Man's Coat (India)

Man's coat or choga, probably from India, first half 19th century. Man's coat or choga, probably from India, first half 19th century. Copyright Metropolitan Museum of Art, New York, acc. no. 24.123.

The collection of the Metropolitan Museum of Art in New York includes a man's coat, a choga, which probably dates to the first half of the nineteenth century and may derive from Kashmir in the northwest of the Indian subcontinent. It is 133 cm long and 75 cm wide at the bottom. It is made of wool and is decorated with metal thread embroidery and applied braids.

The decoration of the coat is dominated by the well-known ambi or buteh, droplet-shaped motif that in the West was imitated as the Paisley motif.

The coat, because of its specific tapestry weave (kanni), which is characteristic for Kashmir, likely has a northwest Indian origin, but in the course of time it ended up into the wardrobe of Said bin Sultan, who was the sultan of Zanzibar and imam of Muscat, Oman, and who lived from 1797 to 1856.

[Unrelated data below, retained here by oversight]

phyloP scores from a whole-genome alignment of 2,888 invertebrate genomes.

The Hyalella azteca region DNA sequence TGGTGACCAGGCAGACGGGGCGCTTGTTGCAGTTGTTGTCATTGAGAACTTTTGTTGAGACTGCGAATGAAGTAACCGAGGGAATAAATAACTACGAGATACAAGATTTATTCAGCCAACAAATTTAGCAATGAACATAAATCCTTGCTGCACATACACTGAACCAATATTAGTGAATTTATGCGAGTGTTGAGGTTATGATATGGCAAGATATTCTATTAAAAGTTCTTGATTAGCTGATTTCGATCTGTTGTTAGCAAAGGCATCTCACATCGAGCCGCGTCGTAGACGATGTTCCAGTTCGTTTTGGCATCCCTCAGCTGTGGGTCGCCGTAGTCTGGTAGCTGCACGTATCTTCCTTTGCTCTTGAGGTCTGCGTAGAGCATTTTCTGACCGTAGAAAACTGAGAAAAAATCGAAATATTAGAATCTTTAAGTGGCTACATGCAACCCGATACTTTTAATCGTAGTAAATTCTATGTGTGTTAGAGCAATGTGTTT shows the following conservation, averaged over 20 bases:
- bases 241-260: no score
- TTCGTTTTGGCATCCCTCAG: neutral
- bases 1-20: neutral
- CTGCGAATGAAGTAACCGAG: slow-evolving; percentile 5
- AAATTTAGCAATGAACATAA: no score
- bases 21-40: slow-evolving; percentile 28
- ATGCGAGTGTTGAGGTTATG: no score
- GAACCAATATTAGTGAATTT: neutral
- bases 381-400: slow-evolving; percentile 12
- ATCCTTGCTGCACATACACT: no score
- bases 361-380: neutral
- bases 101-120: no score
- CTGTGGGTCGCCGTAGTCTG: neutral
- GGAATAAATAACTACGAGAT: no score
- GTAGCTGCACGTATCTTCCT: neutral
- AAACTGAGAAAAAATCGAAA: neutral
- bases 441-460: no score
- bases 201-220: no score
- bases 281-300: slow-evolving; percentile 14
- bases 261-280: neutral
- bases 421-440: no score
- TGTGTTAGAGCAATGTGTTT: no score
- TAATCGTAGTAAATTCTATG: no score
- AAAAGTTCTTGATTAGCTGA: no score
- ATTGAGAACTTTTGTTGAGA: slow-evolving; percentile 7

Compare TRC Needles entries on comparable coats: the Kashmir coat now in the Victoria and Albert Museum, London, and the Indian choga with embroidery, now in the Textile Museum of Canada.

Metropolitan Museum of Art online catalogue (retrieved 11th December 2016).


Last modified on Saturday, 20 May 2017 16:32
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